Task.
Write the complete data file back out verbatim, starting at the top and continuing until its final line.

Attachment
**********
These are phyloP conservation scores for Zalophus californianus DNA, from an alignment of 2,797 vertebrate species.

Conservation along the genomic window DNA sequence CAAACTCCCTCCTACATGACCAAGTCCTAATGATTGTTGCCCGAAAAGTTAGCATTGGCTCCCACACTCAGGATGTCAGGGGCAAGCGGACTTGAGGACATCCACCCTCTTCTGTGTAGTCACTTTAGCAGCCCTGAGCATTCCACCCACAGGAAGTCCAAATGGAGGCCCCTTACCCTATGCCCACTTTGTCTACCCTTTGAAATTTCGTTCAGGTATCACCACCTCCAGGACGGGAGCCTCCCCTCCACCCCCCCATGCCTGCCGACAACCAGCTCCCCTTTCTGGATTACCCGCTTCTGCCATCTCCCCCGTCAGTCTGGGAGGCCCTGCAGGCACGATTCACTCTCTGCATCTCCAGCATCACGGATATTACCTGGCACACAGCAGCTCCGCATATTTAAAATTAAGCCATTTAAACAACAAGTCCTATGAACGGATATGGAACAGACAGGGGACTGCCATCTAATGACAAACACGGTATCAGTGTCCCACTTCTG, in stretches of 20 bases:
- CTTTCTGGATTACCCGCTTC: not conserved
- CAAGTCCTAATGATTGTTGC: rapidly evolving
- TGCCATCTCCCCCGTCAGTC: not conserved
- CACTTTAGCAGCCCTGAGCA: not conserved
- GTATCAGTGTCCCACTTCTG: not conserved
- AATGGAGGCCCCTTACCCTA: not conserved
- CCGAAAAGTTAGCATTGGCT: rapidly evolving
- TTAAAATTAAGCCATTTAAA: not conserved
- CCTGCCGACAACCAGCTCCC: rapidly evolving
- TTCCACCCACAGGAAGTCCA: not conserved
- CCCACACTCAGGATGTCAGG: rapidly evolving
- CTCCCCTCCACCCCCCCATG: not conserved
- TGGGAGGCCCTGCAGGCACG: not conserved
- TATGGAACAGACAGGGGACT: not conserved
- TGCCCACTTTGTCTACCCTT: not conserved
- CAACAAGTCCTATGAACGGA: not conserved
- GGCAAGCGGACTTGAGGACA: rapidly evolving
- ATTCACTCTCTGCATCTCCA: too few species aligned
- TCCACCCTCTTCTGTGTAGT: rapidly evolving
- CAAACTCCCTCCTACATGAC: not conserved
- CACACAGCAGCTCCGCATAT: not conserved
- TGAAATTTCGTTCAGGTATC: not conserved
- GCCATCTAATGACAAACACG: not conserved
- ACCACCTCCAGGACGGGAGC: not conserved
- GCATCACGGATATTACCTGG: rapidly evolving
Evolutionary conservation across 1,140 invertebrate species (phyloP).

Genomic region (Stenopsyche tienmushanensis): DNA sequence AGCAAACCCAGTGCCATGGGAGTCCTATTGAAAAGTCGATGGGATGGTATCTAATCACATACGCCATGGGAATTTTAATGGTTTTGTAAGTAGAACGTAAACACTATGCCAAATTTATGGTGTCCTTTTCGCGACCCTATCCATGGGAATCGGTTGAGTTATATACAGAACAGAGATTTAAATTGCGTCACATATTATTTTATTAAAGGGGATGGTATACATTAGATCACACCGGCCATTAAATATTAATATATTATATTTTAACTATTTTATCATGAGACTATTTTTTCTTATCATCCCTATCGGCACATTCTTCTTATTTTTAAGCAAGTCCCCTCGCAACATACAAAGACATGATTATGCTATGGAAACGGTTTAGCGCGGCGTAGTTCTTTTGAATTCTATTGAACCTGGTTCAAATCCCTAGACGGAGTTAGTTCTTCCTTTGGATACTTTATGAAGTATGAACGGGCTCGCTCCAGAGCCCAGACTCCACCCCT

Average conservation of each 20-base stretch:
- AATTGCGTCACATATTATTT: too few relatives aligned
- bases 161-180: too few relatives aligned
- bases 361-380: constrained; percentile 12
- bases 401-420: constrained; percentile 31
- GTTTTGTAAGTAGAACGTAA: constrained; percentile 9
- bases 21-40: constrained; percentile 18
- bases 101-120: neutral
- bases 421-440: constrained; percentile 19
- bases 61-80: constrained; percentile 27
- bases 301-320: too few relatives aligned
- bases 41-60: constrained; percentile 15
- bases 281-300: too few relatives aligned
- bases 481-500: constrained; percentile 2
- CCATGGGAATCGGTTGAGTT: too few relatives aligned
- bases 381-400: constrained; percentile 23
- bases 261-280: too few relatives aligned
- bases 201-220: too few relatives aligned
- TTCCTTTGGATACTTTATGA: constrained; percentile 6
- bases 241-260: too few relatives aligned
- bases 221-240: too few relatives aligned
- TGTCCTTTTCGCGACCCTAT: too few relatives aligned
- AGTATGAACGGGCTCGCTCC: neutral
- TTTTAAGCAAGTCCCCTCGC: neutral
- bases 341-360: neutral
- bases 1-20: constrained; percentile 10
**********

These are phyloP conservation scores for Zalophus californianus DNA, from an alignment of 2,797 vertebrate species.

Conservation along the genomic window DNA sequence CAAACTCCCTCCTACATGACCAAGTCCTAATGATTGTTGCCCGAAAAGTTAGCATTGGCTCCCACACTCAGGATGTCAGGGGCAAGCGGACTTGAGGACATCCACCCTCTTCTGTGTAGTCACTTTAGCAGCCCTGAGCATTCCACCCACAGGAAGTCCAAATGGAGGCCCCTTACCCTATGCCCACTTTGTCTACCCTTTGAAATTTCGTTCAGGTATCACCACCTCCAGGACGGGAGCCTCCCCTCCACCCCCCCATGCCTGCCGACAACCAGCTCCCCTTTCTGGATTACCCGCTTCTGCCATCTCCCCCGTCAGTCTGGGAGGCCCTGCAGGCACGATTCACTCTCTGCATCTCCAGCATCACGGATATTACCTGGCACACAGCAGCTCCGCATATTTAAAATTAAGCCATTTAAACAACAAGTCCTATGAACGGATATGGAACAGACAGGGGACTGCCATCTAATGACAAACACGGTATCAGTGTCCCACTTCTG, in stretches of 20 bases:
- CTTTCTGGATTACCCGCTTC: not conserved
- CAAGTCCTAATGATTGTTGC: rapidly evolving
- TGCCATCTCCCCCGTCAGTC: not conserved
- CACTTTAGCAGCCCTGAGCA: not conserved
- GTATCAGTGTCCCACTTCTG: not conserved
- AATGGAGGCCCCTTACCCTA: not conserved
- CCGAAAAGTTAGCATTGGCT: rapidly evolving
- TTAAAATTAAGCCATTTAAA: not conserved
- CCTGCCGACAACCAGCTCCC: rapidly evolving
- TTCCACCCACAGGAAGTCCA: not conserved
- CCCACACTCAGGATGTCAGG: rapidly evolving
- CTCCCCTCCACCCCCCCATG: not conserved
- TGGGAGGCCCTGCAGGCACG: not conserved
- TATGGAACAGACAGGGGACT: not conserved
- TGCCCACTTTGTCTACCCTT: not conserved
- CAACAAGTCCTATGAACGGA: not conserved
- GGCAAGCGGACTTGAGGACA: rapidly evolving
- ATTCACTCTCTGCATCTCCA: too few species aligned
- TCCACCCTCTTCTGTGTAGT: rapidly evolving
- CAAACTCCCTCCTACATGAC: not conserved
- CACACAGCAGCTCCGCATAT: not conserved
- TGAAATTTCGTTCAGGTATC: not conserved
- GCCATCTAATGACAAACACG: not conserved
- ACCACCTCCAGGACGGGAGC: not conserved
- GCATCACGGATATTACCTGG: rapidly evolving
Evolutionary conservation across 1,140 invertebrate species (phyloP).

Genomic region (Stenopsyche tienmushanensis): DNA sequence AGCAAACCCAGTGCCATGGGAGTCCTATTGAAAAGTCGATGGGATGGTATCTAATCACATACGCCATGGGAATTTTAATGGTTTTGTAAGTAGAACGTAAACACTATGCCAAATTTATGGTGTCCTTTTCGCGACCCTATCCATGGGAATCGGTTGAGTTATATACAGAACAGAGATTTAAATTGCGTCACATATTATTTTATTAAAGGGGATGGTATACATTAGATCACACCGGCCATTAAATATTAATATATTATATTTTAACTATTTTATCATGAGACTATTTTTTCTTATCATCCCTATCGGCACATTCTTCTTATTTTTAAGCAAGTCCCCTCGCAACATACAAAGACATGATTATGCTATGGAAACGGTTTAGCGCGGCGTAGTTCTTTTGAATTCTATTGAACCTGGTTCAAATCCCTAGACGGAGTTAGTTCTTCCTTTGGATACTTTATGAAGTATGAACGGGCTCGCTCCAGAGCCCAGACTCCACCCCT

Average conservation of each 20-base stretch:
- AATTGCGTCACATATTATTT: too few relatives aligned
- bases 161-180: too few relatives aligned
- bases 361-380: constrained; percentile 12
- bases 401-420: constrained; percentile 31
- GTTTTGTAAGTAGAACGTAA: constrained; percentile 9
- bases 21-40: constrained; percentile 18
- bases 101-120: neutral
- bases 421-440: constrained; percentile 19
- bases 61-80: constrained; percentile 27
- bases 301-320: too few relatives aligned
- bases 41-60: constrained; percentile 15
- bases 281-300: too few relatives aligned
- bases 481-500: constrained; percentile 2
- CCATGGGAATCGGTTGAGTT: too few relatives aligned
- bases 381-400: constrained; percentile 23
- bases 261-280: too few relatives aligned
- bases 201-220: too few relatives aligned
- TTCCTTTGGATACTTTATGA: constrained; percentile 6
- bases 241-260: too few relatives aligned
- bases 221-240: too few relatives aligned
- TGTCCTTTTCGCGACCCTAT: too few relatives aligned
- AGTATGAACGGGCTCGCTCC: neutral
- TTTTAAGCAAGTCCCCTCGC: neutral
- bases 341-360: neutral
- bases 1-20: constrained; percentile 10